Christ the King 2018
Rev. Doug Floyd
This week marks the end of the church year and in some sense the end of time as we know it. There can be a fear associated with the end of time as though time is running down, running out, and all things falling into disarray. We often see this end of time picture in post-apocalyptic stories and films. This week I watched “Testament,” a 1983 film that shows life after a nuclear attack in a small California town. It does not focus on the enemy or even a direct view of the attack but only the impact upon the people and relationships in the town. The town dwindles down throughout the film as people die from hunger or some undiagnosed sickness. The final shot shows a mother and two boys sitting in the dark.
Whether the world falls apart as a result of disease, war, alien invasion, or a meteor, the end result usually leaves a few survivors battling for existence. These survivors face hunger, violence, scarcity of supplies, or other problems. Sometimes the survivors divide into competing tribes that represent different extremes such as cultish behaviors, totalitarian forms of governance, nomadic survivalism, or other challenges. Lois Lowry’s novel The Giver and subsequent novels explore the variations of these dehumanizing cultures. Many church-inspired end-time books and films have followed a similar path. When people think of the end, they tend to think of situations where a few humans struggle to live in terrible conditions.
The Biblical picture of the end is glory: all creation bowing before the King. Even those who lived and fought against the Gospel are bowing down and acknowledging Jesus as the King. In our Daniel text this morning, we see Jesus Christ ruling as the Ancient of Days with all the enemies of God crushed under his feet and every nation and people serving him. The Psalm proclaims this Lordship over all creation. I substituted the Hebrews passage for the lectionary passage of Revelation 1, which describes a picture similar to Daniel with all the earth beholding the King of Glory. In the Gospel reading, Jesus declares that his kingdom is not of this world. Finally our Hebrews passage is consistent with this image but it describes it as a present event as we come before Mt Zion and behold the Jesus the King of Glory and God the Father surrounded by innumerable angels in festal gathering, the assembly of the firstborn who are enrolled in heaven, and to the spirits of the righteous made perfect.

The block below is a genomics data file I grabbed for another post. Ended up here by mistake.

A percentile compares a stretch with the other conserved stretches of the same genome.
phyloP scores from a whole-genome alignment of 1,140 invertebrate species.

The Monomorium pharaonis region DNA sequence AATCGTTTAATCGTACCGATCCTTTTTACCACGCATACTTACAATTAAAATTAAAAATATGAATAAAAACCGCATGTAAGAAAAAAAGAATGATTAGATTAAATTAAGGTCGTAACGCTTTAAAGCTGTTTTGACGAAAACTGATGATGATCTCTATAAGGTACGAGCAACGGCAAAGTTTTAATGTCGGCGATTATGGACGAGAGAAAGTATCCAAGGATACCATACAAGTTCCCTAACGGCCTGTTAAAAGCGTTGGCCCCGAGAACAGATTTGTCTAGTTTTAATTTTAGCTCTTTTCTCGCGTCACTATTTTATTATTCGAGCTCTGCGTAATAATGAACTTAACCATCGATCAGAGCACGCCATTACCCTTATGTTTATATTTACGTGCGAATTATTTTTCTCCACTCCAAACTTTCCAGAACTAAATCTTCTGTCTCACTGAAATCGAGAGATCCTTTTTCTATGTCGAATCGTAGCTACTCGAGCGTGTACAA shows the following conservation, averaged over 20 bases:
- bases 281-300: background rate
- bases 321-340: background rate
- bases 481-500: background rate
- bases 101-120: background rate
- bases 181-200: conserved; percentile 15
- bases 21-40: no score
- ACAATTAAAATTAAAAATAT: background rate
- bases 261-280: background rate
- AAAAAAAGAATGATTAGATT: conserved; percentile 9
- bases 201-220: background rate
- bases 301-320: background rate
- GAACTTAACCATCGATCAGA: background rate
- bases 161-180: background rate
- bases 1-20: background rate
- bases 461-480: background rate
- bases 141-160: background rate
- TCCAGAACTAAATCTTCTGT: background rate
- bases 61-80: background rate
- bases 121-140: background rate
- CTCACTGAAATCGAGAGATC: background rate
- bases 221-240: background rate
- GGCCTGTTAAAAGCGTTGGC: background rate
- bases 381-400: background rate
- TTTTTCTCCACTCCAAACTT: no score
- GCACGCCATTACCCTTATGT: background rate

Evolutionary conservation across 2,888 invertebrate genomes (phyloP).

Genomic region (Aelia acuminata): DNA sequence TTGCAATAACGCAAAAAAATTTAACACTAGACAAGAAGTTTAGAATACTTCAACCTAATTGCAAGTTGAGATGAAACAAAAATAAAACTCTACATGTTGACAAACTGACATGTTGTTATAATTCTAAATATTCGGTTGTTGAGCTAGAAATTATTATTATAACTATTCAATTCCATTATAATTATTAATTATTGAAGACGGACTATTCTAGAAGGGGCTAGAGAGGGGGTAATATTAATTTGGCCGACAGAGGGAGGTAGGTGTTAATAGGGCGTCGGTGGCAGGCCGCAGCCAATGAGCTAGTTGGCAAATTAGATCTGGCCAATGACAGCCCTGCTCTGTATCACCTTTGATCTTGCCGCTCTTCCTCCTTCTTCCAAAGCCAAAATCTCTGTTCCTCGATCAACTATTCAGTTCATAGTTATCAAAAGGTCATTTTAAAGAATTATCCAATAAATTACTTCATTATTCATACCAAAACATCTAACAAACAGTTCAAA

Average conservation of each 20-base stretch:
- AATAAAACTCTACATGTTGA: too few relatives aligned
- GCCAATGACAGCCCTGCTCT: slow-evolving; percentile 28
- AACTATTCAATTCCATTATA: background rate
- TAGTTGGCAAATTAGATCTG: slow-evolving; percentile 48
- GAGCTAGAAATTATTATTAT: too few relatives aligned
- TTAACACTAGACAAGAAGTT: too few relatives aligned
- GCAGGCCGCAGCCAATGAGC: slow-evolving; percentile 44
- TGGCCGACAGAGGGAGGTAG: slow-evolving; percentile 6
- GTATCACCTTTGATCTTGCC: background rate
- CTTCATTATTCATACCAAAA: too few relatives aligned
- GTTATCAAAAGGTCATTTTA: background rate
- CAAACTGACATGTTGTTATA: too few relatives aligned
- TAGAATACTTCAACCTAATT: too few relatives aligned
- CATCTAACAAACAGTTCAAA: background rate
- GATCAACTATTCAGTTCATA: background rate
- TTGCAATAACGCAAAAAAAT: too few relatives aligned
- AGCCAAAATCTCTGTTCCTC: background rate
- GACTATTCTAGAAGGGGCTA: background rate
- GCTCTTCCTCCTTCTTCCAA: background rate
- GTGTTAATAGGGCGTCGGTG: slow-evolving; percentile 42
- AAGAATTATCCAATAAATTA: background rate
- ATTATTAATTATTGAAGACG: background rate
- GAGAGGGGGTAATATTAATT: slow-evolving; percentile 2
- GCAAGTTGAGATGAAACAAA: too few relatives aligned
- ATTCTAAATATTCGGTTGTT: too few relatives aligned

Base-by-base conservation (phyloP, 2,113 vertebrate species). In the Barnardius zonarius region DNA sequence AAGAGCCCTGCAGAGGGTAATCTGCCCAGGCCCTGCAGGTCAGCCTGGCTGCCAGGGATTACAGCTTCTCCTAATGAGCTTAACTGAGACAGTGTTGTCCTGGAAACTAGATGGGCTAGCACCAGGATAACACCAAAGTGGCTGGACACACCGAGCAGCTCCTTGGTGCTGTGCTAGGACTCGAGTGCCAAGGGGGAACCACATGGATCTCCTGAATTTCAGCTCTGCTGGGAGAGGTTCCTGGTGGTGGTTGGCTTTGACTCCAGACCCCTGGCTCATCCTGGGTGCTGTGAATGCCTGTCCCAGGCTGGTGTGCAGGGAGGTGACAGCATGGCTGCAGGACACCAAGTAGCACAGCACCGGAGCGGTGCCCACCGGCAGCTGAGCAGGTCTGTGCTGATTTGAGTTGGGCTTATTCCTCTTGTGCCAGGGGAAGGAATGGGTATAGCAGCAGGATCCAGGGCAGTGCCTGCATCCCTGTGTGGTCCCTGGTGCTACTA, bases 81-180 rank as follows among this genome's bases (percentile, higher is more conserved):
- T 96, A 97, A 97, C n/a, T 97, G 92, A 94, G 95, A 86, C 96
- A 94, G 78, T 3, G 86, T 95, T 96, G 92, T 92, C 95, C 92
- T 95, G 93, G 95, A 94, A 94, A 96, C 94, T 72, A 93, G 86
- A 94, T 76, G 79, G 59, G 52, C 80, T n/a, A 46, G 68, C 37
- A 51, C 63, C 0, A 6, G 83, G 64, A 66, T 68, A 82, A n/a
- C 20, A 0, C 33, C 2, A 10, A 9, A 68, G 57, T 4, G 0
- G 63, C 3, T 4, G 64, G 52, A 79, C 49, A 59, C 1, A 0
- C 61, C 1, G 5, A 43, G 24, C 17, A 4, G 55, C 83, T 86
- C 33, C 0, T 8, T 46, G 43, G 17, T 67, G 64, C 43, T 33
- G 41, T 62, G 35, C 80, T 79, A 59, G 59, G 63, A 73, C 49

This ending is very different from a world where everything is falling apart. In fact, you could say that this gives time a sense of counting down to something quite glorious and spectacular instead of descending and dehumanizing.